Watching a friend experience the loss of their baby and the grief that remains can feel so helpless. Unfortunately, there isn’t a “one-size fits all” approach to support a grieving friend through loss, but there are many ways to be supportive. When my daughter died at 33-days-old, it was the first loss of this type…
One thing I discovered through this first year of grief – I hate packing. It’s not something I could have anticipated being a trigger.
I have a very Type A personality. I must be organized. Things need to follow a routine or it throws me completely off. Maybe that’s why packing to leave home is such a trigger for me?
Our bedrooms are all upstairs in one hallway. I normally pack Lucas, our older son, first and for whatever reason we move packed bags into the spare bedroom to all be together, while being out of the way of everything else going on. Every time I walk out of the spare bedroom, it hits me. I’m staring straight into Toby’s room. His empty crib in the doorway. I get anxious. I don’t want to leave home. It’s the only place Toby knew. It was the place he spent the most time with us. What if he can’t find us? What if he is upset that we left him? I get overwhelmed. More often than not I end up crying. I sit or stand in the middle of the hallway with empty hands and continually question God.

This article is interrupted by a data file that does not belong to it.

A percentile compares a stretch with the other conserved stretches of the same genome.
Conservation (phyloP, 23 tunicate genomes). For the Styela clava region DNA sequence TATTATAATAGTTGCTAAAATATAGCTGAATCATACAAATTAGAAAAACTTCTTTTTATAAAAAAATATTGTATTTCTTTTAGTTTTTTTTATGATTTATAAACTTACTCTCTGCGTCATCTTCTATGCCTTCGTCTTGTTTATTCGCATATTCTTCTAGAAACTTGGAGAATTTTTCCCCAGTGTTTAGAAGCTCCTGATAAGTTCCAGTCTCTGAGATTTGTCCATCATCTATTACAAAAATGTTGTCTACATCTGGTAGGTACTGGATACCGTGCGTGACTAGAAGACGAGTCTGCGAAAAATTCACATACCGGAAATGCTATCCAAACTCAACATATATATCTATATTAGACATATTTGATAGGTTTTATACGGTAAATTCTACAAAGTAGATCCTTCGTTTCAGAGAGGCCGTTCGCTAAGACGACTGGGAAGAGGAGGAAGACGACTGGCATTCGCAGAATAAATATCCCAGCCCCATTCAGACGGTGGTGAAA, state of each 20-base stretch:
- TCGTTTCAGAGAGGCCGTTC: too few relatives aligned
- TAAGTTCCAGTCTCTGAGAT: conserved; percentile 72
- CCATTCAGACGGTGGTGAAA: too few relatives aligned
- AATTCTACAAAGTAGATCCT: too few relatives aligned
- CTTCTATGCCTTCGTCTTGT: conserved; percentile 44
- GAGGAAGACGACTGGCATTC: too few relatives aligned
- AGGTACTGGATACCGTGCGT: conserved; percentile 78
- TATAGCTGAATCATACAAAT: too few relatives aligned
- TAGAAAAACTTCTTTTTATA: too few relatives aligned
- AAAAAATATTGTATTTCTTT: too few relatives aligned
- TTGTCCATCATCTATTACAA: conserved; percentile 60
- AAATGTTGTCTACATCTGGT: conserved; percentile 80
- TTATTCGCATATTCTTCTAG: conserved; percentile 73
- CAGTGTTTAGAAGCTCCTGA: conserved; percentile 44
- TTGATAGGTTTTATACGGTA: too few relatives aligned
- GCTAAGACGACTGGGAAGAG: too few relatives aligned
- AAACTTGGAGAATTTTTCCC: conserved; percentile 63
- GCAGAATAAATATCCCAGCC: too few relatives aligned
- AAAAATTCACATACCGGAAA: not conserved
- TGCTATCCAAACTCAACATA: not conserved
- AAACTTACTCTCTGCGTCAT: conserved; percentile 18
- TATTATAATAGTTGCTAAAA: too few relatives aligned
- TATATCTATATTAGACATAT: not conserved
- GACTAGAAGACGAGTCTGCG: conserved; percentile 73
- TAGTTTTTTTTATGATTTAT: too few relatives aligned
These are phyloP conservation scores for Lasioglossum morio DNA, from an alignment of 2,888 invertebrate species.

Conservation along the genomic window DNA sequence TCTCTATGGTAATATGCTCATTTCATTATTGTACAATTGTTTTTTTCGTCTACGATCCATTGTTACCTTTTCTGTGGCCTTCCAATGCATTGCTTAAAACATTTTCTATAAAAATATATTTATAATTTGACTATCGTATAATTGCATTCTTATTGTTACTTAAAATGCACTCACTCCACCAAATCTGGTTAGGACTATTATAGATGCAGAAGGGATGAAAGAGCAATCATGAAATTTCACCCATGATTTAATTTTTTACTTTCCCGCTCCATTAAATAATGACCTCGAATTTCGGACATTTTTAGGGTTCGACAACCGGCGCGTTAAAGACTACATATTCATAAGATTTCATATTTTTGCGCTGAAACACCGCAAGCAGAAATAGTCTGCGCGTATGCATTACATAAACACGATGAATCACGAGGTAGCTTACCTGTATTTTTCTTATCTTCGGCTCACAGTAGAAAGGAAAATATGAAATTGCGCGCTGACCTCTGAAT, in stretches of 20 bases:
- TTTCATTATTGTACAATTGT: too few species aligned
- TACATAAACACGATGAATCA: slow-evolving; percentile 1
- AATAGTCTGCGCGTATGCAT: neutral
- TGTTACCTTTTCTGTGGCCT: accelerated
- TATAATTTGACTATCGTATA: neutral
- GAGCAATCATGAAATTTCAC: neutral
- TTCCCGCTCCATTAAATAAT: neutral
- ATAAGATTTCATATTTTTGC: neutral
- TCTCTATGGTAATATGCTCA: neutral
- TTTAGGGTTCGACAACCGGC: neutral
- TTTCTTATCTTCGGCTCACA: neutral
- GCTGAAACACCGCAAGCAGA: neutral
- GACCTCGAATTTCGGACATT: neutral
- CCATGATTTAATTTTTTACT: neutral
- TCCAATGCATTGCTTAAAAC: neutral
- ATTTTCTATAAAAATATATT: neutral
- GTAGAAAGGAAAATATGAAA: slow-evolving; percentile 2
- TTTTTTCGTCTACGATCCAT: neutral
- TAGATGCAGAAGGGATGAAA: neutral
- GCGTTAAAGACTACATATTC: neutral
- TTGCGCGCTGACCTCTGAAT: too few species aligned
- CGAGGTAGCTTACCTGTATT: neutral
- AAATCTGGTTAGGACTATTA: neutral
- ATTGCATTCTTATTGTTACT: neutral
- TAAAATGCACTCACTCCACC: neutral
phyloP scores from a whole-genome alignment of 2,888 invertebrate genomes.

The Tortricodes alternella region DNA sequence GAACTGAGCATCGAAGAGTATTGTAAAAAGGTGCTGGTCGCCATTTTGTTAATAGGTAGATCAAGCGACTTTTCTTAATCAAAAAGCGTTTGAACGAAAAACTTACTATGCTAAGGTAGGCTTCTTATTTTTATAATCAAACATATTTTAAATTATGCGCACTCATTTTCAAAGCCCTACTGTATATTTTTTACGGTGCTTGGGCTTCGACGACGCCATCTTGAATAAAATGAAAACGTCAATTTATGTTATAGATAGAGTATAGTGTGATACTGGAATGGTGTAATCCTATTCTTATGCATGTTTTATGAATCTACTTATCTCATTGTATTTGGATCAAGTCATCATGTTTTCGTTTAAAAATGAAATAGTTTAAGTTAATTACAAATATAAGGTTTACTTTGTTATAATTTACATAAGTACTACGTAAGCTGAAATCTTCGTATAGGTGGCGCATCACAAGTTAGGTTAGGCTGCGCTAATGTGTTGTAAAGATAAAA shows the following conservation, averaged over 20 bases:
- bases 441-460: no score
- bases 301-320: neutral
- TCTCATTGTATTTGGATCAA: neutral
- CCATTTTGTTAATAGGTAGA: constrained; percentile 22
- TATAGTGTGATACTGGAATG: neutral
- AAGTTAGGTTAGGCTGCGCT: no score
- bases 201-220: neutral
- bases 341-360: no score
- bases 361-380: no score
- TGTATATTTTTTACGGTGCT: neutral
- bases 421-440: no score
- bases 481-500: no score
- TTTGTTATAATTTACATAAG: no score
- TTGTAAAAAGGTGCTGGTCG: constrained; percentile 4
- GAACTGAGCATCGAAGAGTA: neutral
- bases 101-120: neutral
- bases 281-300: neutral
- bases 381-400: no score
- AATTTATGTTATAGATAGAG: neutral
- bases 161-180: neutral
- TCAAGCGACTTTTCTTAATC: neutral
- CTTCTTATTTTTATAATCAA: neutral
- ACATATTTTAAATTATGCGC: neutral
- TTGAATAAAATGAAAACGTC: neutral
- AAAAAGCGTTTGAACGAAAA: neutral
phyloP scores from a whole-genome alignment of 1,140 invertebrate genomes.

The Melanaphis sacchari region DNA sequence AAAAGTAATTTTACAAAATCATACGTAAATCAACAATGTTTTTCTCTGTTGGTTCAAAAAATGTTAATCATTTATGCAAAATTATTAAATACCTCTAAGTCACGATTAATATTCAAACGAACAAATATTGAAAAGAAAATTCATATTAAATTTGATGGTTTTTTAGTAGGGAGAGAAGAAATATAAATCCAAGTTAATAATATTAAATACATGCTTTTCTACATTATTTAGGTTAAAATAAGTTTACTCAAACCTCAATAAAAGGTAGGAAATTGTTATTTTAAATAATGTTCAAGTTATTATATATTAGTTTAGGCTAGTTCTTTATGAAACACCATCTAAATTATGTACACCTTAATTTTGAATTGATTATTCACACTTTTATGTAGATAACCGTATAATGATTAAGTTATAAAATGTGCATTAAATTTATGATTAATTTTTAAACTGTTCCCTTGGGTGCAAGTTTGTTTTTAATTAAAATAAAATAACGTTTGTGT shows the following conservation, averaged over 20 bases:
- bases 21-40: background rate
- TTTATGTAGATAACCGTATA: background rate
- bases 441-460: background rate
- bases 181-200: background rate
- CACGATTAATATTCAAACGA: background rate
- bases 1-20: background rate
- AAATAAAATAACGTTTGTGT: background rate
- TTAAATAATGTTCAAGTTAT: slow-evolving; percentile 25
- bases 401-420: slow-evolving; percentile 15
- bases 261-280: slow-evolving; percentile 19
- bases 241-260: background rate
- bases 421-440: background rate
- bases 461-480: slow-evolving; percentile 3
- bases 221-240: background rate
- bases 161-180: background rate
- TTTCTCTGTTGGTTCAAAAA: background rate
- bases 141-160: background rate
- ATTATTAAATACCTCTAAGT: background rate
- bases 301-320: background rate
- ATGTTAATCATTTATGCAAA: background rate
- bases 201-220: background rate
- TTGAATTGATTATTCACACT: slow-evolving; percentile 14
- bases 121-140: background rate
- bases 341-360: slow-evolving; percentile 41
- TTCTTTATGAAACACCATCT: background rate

Another emotion I experience is denial. I’m packing for everyone and thinking of how many days we’ll be away; what will the weather be like; what will we be doing and I have caught myself a number of times getting caught up in the rush and literally thinking “What do I need to pack for Toby? What will he wear?” In the midst of walking from room to room in this rush, I’m hit with the realization of the trick my mind is playing on me.
What is a matter with you? That’s what goes through my mind. Why on earth would you even think that? It’s been 6, 8, 10, 12 months. Why can my mind not succumb to the realization that Toby’s not here anymore? That he is gone, forever?
Throughout the summer we were away a lot. Usual summer traveling. It was also the most traumatic time since Toby’s death because it overlapped the twelve weeks of his life that we were all together as a family.
Many have said to me, when I express my anxiety of leaving home:
He’s not there in the house.
Toby is always with you.
He’s wherever you are.
You are not leaving him behind.
Ok. Maybe that is how you see it. Maybe that is what you believe. To many of those statements I’ve simply smiled and walked away.
To a mother who has lost her son, with no explanation as to why he died, there lies guilt that will forever be inside my heart. Even though I know, realistically, I could not have saved him.
Yes, Toby is always with me – and my husband and his brother. But to me, there are times when he may be helping God with something or playing in Heaven’s nursery and what if he comes back, not knowing we have left, and our house is empty?
Every time I leave our house, whether it be for work, or a trip to the grocery store, or a visit to the park, or going away for days, there is guilt. There is heartache. There is anger. There is despair. We are always missing someone. Toby. There is always one less car seat, one less snack or drink, one less packed bag.
This was an unexpected grief trigger and one I don’t know that I’ll ever get used to.